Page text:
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Anarchy, stability, and utopia: creating better matchings

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Historically, the analysis of matching has centered on designing algorithms to produce stable matchings as well as on analyzing the incentive compatibility of matching mechanisms. Less attention has been paid to questions related to the social welfare of stable matchings in cardinal utility models. We examine the loss in social welfare that arises from requiring matchings to be stable, the natural equilibrium concept under individual rationality. While this loss can be arbitrarily bad under general preferences, when there is some structure to the underlying graph corresponding to natural conditions on preferences, we prove worst case bounds on the price of anarchy. Surprisingly, under simple distributions of utilities, the average case loss turns out to be significantly smaller than the worst-case analysis would suggest. Furthermore, we derive conditions for the existence of approximately stable matchings that are also close to socially optimal, demonstrating that adding small switching costs can make socially (near-)optimal matchings stable. Our analysis leads to several concomitant results of interest on the convergence of decentralized partner-switching algorithms, and on the impact of heterogeneity of tastes on social welfare.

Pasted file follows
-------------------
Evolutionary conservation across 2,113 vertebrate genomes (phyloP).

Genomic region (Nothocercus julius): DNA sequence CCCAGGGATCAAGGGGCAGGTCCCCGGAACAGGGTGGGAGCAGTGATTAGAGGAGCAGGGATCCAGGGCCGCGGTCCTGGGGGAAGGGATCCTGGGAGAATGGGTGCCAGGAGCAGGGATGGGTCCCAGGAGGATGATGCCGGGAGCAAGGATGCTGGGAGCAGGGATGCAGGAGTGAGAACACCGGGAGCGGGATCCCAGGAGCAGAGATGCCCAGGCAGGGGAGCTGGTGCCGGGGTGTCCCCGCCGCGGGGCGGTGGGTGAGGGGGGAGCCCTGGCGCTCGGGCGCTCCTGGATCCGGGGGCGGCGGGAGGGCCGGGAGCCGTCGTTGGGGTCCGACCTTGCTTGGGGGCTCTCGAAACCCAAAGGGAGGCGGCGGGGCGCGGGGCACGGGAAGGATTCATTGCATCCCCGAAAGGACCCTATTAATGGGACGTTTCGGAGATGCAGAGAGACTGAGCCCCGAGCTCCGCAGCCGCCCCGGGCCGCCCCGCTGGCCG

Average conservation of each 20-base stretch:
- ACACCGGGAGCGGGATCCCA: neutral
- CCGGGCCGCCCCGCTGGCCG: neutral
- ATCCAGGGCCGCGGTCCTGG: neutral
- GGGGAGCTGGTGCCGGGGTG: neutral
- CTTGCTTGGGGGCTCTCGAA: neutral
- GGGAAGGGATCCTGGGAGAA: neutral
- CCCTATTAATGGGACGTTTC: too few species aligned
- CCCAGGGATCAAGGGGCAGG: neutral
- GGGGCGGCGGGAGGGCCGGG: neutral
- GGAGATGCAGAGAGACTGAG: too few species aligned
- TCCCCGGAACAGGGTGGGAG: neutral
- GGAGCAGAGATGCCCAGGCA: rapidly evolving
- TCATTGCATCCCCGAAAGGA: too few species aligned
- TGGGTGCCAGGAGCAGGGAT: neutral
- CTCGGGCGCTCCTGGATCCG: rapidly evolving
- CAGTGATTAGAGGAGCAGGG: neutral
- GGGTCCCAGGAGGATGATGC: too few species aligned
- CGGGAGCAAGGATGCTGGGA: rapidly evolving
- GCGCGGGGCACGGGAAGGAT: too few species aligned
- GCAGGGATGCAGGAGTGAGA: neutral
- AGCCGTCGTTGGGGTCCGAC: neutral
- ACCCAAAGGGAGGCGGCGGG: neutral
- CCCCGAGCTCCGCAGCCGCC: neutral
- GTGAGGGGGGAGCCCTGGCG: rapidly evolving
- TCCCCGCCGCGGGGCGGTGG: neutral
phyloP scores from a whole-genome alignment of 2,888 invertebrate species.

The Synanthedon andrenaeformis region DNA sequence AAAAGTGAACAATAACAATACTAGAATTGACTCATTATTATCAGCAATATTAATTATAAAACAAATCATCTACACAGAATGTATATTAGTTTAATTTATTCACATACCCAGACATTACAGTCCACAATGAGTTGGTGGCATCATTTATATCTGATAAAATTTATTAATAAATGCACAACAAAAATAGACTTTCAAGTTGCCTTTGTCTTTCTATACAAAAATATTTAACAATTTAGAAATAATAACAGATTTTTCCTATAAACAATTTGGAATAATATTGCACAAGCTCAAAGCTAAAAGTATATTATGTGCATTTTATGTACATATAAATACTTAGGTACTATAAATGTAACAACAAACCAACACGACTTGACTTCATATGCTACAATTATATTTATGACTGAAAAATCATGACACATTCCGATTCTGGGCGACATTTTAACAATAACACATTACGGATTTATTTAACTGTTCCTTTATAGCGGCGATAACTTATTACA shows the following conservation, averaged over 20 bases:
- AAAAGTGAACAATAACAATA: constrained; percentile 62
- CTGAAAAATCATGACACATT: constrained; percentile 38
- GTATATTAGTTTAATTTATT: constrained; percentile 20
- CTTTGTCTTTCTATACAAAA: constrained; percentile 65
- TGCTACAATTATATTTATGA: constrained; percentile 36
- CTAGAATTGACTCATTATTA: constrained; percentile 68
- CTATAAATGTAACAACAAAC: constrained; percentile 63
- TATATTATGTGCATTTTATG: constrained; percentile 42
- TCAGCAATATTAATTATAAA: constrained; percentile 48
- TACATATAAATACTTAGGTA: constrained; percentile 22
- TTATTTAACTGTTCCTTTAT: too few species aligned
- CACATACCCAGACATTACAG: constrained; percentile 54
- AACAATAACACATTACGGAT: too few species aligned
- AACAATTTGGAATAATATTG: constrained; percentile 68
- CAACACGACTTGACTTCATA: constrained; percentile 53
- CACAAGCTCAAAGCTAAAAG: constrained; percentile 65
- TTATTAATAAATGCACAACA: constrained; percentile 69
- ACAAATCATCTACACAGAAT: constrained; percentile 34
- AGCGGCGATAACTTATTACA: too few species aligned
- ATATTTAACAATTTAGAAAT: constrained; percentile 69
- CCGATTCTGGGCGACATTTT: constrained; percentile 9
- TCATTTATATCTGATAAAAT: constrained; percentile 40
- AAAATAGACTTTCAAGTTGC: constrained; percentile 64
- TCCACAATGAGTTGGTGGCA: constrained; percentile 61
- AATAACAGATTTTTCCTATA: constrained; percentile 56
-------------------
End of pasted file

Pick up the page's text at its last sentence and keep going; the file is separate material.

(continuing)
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Correspondence to Sanmay Das.

Additional information

A preliminary version of this article appeared in SAGT 2009. This work was supported in part by NSF grants CCF-0914782, CNS-1017932, and IIS-0952918. Naamad is now at Princeton University.

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Anshelevich, E., Das, S. & Naamad, Y. Anarchy, stability, and utopia: creating better matchings. Auton Agent Multi-Agent Syst 26, 120–140 (2013).

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